It is sad that there seems to be no end to societal discrimination against the nation’s Aborigines, despite numerous widely publicized incidents in the past few months that have sparked discussion.
The most recent happened when Pangoyod, a Tao actor and TV host, and Buya, an Atayal, wore their traditional attire when accepting their awards at Saturday’s Golden Bell Awards. The local Chinese-language media jumped on their outfits — especially Pangoyod’s loincloth, using culturally disrespectful terms such as “extremely revealing,” “baring his entire ass,” and “the hottest/sexiest outfit on stage.” Some of the comments on the event’s livestream were even more brutal, and need not be reproduced here.
After centuries of colonization and cultural suppression of his people, Pangoyod wore his outfit with pride, saying: “I never dared to imagine being able to wear my ethnic attire [on stage] before.”
“No, we need to be confident,” Buya added. “We should be able to do so because we Aborigines are part of Taiwan.”
Decades have passed since the Aboriginal awakening movements of the 1980s, yet it is telling that even today the two young men still have to discuss daring to wear the costumes of their people loudly and proudly.
Unfortunately, the truth is that as much as Taiwan likes to tout its diversity and inclusiveness, its own people still feel reservations toward wearing their traditional attire on national television.
Presidential Office spokeswoman Kolas Yotaka, an Amis, said that not even adult Aborigines would have the courage to wear the attire.
People should pause and ask themselves why this is still the case, while they no longer bat an eye at some of the more eye-catching fashionistas roaming the trendy streets of Taipei.
The uncouth headlines further trampled on what was supposed to be a touching moment of embracing cultural diversity and declaring pride toward a once-oppressed identity, prompting even Premier Su Tseng-chang (蘇貞昌) to denounce the comments as “inappropriate” and “impolite.”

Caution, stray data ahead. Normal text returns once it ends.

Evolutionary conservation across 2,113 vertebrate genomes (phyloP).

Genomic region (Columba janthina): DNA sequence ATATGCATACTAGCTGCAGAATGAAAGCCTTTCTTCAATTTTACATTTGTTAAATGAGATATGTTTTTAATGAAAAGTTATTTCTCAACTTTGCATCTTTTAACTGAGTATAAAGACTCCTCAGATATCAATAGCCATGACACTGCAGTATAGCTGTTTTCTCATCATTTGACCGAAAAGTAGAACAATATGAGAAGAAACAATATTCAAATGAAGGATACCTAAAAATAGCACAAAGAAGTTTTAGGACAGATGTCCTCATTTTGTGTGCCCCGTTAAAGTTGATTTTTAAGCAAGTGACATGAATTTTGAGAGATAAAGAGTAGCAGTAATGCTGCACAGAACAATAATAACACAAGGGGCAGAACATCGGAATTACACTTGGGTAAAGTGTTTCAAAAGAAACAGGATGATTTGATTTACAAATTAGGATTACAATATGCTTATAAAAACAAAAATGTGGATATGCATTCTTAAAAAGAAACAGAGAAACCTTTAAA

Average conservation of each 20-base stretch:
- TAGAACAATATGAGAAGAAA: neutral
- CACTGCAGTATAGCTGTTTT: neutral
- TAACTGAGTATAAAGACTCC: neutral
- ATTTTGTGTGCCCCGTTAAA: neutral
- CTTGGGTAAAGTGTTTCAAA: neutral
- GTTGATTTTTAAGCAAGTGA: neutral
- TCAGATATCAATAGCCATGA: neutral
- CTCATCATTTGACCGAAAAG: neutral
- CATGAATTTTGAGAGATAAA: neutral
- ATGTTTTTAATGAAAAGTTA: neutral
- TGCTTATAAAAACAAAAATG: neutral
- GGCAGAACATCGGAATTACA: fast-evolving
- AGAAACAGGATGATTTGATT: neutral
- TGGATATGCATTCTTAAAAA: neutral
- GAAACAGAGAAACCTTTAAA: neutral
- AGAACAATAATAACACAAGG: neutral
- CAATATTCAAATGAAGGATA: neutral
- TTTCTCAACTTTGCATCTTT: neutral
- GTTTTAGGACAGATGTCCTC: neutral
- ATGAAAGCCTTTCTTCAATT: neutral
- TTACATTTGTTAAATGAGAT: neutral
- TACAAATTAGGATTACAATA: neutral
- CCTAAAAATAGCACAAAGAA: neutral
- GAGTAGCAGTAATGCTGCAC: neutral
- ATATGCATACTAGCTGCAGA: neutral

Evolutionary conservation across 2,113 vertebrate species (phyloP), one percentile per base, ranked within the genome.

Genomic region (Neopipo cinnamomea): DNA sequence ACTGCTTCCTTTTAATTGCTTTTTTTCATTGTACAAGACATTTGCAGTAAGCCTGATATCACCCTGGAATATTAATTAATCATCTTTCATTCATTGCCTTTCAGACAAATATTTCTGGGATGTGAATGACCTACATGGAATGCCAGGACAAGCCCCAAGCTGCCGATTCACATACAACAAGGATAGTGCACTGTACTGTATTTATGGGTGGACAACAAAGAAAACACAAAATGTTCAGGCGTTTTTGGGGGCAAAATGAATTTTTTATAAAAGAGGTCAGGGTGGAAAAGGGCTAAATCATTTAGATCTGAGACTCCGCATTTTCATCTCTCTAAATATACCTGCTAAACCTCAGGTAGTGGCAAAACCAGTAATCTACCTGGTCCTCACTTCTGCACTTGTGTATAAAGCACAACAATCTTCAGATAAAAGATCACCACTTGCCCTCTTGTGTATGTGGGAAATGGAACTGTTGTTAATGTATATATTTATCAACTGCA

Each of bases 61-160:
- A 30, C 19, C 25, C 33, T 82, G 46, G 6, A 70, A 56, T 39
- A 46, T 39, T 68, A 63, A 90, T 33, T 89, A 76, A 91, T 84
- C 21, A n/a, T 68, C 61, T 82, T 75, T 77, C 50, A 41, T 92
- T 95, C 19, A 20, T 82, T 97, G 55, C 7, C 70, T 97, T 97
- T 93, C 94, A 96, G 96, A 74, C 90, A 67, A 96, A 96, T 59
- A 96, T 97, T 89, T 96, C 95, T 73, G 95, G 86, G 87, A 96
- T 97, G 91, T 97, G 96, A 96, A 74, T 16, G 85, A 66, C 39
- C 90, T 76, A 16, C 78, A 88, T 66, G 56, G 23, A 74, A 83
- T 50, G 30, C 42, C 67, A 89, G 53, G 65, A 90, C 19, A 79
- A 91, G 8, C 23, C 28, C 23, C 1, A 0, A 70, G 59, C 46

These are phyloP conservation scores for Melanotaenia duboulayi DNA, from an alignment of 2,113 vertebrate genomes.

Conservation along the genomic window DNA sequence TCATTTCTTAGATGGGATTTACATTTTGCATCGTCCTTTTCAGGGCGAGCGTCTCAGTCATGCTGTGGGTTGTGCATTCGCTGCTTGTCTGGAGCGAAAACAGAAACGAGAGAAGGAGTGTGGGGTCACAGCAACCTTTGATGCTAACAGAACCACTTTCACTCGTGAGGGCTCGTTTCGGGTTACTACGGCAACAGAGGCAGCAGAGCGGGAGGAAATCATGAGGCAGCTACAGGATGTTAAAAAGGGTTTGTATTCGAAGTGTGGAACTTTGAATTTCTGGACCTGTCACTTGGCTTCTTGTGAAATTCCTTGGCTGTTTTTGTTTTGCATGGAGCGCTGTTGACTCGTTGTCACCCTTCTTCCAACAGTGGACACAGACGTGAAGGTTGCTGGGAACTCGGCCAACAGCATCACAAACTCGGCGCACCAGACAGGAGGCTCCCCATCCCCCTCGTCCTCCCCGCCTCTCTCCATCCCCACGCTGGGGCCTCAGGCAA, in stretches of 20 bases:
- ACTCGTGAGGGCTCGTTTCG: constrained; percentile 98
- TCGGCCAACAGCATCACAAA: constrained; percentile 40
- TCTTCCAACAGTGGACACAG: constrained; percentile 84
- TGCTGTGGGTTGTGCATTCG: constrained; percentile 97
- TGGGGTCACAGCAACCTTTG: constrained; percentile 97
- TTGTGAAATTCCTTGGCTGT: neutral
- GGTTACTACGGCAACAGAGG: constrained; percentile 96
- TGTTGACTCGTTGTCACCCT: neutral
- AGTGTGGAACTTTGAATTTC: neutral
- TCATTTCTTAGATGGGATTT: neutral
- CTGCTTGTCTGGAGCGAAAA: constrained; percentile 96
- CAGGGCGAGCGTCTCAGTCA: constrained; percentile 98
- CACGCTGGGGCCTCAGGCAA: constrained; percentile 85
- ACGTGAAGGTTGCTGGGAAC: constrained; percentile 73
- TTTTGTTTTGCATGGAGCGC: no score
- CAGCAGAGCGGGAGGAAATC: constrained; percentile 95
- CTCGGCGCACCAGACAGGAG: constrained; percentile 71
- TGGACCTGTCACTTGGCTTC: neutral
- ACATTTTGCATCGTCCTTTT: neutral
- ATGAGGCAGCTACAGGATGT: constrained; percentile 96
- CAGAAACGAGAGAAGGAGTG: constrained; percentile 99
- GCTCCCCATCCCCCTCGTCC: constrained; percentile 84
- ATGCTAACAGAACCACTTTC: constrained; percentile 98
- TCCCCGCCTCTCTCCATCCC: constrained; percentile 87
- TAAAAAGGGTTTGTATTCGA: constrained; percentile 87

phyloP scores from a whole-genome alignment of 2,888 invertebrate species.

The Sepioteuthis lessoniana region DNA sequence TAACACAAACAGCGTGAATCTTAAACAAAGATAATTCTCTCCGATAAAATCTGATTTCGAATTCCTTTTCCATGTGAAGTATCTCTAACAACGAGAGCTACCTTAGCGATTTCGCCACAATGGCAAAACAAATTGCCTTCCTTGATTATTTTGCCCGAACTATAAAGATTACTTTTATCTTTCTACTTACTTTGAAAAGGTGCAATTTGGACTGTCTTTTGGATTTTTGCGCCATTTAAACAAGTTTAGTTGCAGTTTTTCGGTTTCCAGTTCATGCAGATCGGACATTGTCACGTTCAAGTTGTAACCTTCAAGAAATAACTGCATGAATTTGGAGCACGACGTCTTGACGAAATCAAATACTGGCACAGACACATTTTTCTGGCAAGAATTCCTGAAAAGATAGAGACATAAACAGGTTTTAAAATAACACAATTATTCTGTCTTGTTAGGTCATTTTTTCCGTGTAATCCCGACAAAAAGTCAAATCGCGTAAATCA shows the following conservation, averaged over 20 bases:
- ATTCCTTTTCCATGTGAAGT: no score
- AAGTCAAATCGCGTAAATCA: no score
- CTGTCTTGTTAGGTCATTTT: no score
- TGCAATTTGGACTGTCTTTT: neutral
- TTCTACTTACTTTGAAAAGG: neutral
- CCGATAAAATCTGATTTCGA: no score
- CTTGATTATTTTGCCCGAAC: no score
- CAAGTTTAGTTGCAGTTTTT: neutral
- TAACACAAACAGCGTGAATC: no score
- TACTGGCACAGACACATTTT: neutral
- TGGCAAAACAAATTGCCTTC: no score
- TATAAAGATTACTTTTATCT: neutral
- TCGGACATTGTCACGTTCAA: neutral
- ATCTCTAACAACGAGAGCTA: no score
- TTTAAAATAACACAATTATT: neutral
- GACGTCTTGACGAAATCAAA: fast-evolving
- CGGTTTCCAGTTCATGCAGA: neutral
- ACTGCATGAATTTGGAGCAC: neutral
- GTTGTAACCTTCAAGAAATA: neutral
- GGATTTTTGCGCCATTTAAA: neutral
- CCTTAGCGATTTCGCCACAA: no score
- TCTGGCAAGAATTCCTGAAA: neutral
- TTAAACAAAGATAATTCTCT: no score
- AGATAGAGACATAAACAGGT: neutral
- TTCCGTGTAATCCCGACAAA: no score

Just last month a contractor decided that Paiwan totems depicting men and women with their lower bodies uncovered were “vulgar” and covered them with colorful skirts without informing the creator or the community they belonged to — and the skirts do not even remotely resemble traditional Paiwan attire.
Incidents involving such cultural insensitivity and bias have been happening too frequently, and the offenders too often do not own up to their mistakes and fail to help educate the public that what they did was wrong.
When National Chengchi University president Kuo Ming-cheng (郭明政) made offensive comments about Aborigines last month, he tried to defend his comments in an apology instead of owning up to them and helping raise awareness of the problem.
Neither did Luo Hsiao-yun (羅小雲), chairwoman of the Golden Bell Awards’ judge panel, directly address her error when she last month made insulting “hoh hoh hoh” sounds while revealing the Aboriginal Alian Radio as one of the nominees before asking Aborigines in the audience if they should also be making such sounds.
Luo resigned from the panel, but her “apology” issued through the Golden Bell Facebook page followed a similar vein by claiming that she did not mean to offend and tried to explain her actions.
How hard could it be to apologize and explain why the actions were offensive?
There has not been any statement from the media that published insensitive headlines about Pangoyod and Buya. If there is only a backlash and no discussion, people will continue to make these mistakes and claim ignorance, and nothing will change.
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